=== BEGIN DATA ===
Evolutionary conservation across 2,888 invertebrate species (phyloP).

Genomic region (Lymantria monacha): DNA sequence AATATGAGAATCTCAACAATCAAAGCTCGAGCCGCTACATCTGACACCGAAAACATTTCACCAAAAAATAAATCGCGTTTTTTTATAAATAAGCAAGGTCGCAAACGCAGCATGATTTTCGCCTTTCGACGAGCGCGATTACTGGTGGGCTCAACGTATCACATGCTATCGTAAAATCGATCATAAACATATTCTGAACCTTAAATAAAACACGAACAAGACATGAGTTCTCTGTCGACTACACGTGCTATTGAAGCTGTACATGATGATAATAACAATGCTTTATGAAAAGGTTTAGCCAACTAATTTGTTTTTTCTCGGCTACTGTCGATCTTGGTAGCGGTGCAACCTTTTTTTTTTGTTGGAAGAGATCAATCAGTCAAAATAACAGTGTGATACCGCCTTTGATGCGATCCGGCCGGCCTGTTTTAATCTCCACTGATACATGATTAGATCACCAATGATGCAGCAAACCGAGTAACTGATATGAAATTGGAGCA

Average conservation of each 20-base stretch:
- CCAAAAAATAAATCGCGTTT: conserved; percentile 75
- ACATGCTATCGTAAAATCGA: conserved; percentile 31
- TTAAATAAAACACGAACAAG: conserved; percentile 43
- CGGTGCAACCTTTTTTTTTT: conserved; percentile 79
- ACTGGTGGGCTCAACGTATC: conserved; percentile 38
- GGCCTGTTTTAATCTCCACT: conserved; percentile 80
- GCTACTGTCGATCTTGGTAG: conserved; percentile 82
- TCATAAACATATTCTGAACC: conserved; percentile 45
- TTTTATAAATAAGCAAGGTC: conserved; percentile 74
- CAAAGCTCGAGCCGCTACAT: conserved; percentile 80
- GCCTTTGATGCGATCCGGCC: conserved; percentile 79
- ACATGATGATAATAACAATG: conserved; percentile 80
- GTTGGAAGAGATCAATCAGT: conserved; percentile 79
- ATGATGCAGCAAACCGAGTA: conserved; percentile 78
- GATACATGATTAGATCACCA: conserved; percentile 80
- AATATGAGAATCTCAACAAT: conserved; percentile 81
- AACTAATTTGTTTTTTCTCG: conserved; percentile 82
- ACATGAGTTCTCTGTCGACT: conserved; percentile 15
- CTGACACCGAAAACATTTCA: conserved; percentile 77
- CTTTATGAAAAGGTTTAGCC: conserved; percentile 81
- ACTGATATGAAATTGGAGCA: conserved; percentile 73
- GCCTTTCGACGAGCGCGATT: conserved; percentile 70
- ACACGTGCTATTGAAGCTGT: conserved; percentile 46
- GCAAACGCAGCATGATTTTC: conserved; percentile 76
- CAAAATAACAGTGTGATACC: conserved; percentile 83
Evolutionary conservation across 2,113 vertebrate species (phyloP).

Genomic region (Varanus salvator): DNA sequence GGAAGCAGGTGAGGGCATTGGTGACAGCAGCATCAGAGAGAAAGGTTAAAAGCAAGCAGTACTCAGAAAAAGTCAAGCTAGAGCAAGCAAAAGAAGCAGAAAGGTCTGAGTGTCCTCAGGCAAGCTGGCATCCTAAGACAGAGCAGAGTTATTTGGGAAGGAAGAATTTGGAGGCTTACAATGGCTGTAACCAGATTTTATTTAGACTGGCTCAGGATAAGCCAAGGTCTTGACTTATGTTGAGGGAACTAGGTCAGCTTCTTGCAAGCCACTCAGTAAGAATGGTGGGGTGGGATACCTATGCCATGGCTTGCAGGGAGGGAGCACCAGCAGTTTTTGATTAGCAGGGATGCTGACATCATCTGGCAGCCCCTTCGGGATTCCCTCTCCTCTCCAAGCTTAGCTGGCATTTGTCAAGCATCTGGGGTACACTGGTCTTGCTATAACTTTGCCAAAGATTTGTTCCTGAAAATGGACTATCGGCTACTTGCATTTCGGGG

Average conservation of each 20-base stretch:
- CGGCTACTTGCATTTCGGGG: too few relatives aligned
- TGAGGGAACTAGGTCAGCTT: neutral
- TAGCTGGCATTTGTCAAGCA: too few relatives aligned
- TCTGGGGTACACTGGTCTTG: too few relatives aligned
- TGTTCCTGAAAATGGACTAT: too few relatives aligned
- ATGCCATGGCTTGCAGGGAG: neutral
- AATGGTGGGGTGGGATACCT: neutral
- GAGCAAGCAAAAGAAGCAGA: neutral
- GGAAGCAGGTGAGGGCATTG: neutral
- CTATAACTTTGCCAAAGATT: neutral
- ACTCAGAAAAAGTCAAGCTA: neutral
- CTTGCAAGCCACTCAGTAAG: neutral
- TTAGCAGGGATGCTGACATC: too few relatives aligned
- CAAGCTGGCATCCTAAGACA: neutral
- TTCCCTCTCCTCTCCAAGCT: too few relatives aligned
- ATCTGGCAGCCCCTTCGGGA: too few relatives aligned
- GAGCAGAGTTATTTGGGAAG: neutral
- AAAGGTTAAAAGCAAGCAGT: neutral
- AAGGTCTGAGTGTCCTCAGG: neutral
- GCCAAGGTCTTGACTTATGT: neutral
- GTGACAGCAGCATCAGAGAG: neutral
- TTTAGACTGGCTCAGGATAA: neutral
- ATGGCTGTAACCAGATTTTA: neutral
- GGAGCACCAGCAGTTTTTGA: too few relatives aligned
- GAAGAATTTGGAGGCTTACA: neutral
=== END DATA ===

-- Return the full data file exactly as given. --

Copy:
Evolutionary conservation across 2,888 invertebrate species (phyloP).

Genomic region (Lymantria monacha): DNA sequence AATATGAGAATCTCAACAATCAAAGCTCGAGCCGCTACATCTGACACCGAAAACATTTCACCAAAAAATAAATCGCGTTTTTTTATAAATAAGCAAGGTCGCAAACGCAGCATGATTTTCGCCTTTCGACGAGCGCGATTACTGGTGGGCTCAACGTATCACATGCTATCGTAAAATCGATCATAAACATATTCTGAACCTTAAATAAAACACGAACAAGACATGAGTTCTCTGTCGACTACACGTGCTATTGAAGCTGTACATGATGATAATAACAATGCTTTATGAAAAGGTTTAGCCAACTAATTTGTTTTTTCTCGGCTACTGTCGATCTTGGTAGCGGTGCAACCTTTTTTTTTTGTTGGAAGAGATCAATCAGTCAAAATAACAGTGTGATACCGCCTTTGATGCGATCCGGCCGGCCTGTTTTAATCTCCACTGATACATGATTAGATCACCAATGATGCAGCAAACCGAGTAACTGATATGAAATTGGAGCA

Average conservation of each 20-base stretch:
- CCAAAAAATAAATCGCGTTT: conserved; percentile 75
- ACATGCTATCGTAAAATCGA: conserved; percentile 31
- TTAAATAAAACACGAACAAG: conserved; percentile 43
- CGGTGCAACCTTTTTTTTTT: conserved; percentile 79
- ACTGGTGGGCTCAACGTATC: conserved; percentile 38
- GGCCTGTTTTAATCTCCACT: conserved; percentile 80
- GCTACTGTCGATCTTGGTAG: conserved; percentile 82
- TCATAAACATATTCTGAACC: conserved; percentile 45
- TTTTATAAATAAGCAAGGTC: conserved; percentile 74
- CAAAGCTCGAGCCGCTACAT: conserved; percentile 80
- GCCTTTGATGCGATCCGGCC: conserved; percentile 79
- ACATGATGATAATAACAATG: conserved; percentile 80
- GTTGGAAGAGATCAATCAGT: conserved; percentile 79
- ATGATGCAGCAAACCGAGTA: conserved; percentile 78
- GATACATGATTAGATCACCA: conserved; percentile 80
- AATATGAGAATCTCAACAAT: conserved; percentile 81
- AACTAATTTGTTTTTTCTCG: conserved; percentile 82
- ACATGAGTTCTCTGTCGACT: conserved; percentile 15
- CTGACACCGAAAACATTTCA: conserved; percentile 77
- CTTTATGAAAAGGTTTAGCC: conserved; percentile 81
- ACTGATATGAAATTGGAGCA: conserved; percentile 73
- GCCTTTCGACGAGCGCGATT: conserved; percentile 70
- ACACGTGCTATTGAAGCTGT: conserved; percentile 46
- GCAAACGCAGCATGATTTTC: conserved; percentile 76
- CAAAATAACAGTGTGATACC: conserved; percentile 83
Evolutionary conservation across 2,113 vertebrate species (phyloP).

Genomic region (Varanus salvator): DNA sequence GGAAGCAGGTGAGGGCATTGGTGACAGCAGCATCAGAGAGAAAGGTTAAAAGCAAGCAGTACTCAGAAAAAGTCAAGCTAGAGCAAGCAAAAGAAGCAGAAAGGTCTGAGTGTCCTCAGGCAAGCTGGCATCCTAAGACAGAGCAGAGTTATTTGGGAAGGAAGAATTTGGAGGCTTACAATGGCTGTAACCAGATTTTATTTAGACTGGCTCAGGATAAGCCAAGGTCTTGACTTATGTTGAGGGAACTAGGTCAGCTTCTTGCAAGCCACTCAGTAAGAATGGTGGGGTGGGATACCTATGCCATGGCTTGCAGGGAGGGAGCACCAGCAGTTTTTGATTAGCAGGGATGCTGACATCATCTGGCAGCCCCTTCGGGATTCCCTCTCCTCTCCAAGCTTAGCTGGCATTTGTCAAGCATCTGGGGTACACTGGTCTTGCTATAACTTTGCCAAAGATTTGTTCCTGAAAATGGACTATCGGCTACTTGCATTTCGGGG

Average conservation of each 20-base stretch:
- CGGCTACTTGCATTTCGGGG: too few relatives aligned
- TGAGGGAACTAGGTCAGCTT: neutral
- TAGCTGGCATTTGTCAAGCA: too few relatives aligned
- TCTGGGGTACACTGGTCTTG: too few relatives aligned
- TGTTCCTGAAAATGGACTAT: too few relatives aligned
- ATGCCATGGCTTGCAGGGAG: neutral
- AATGGTGGGGTGGGATACCT: neutral
- GAGCAAGCAAAAGAAGCAGA: neutral
- GGAAGCAGGTGAGGGCATTG: neutral
- CTATAACTTTGCCAAAGATT: neutral
- ACTCAGAAAAAGTCAAGCTA: neutral
- CTTGCAAGCCACTCAGTAAG: neutral
- TTAGCAGGGATGCTGACATC: too few relatives aligned
- CAAGCTGGCATCCTAAGACA: neutral
- TTCCCTCTCCTCTCCAAGCT: too few relatives aligned
- ATCTGGCAGCCCCTTCGGGA: too few relatives aligned
- GAGCAGAGTTATTTGGGAAG: neutral
- AAAGGTTAAAAGCAAGCAGT: neutral
- AAGGTCTGAGTGTCCTCAGG: neutral
- GCCAAGGTCTTGACTTATGT: neutral
- GTGACAGCAGCATCAGAGAG: neutral
- TTTAGACTGGCTCAGGATAA: neutral
- ATGGCTGTAACCAGATTTTA: neutral
- GGAGCACCAGCAGTTTTTGA: too few relatives aligned
- GAAGAATTTGGAGGCTTACA: neutral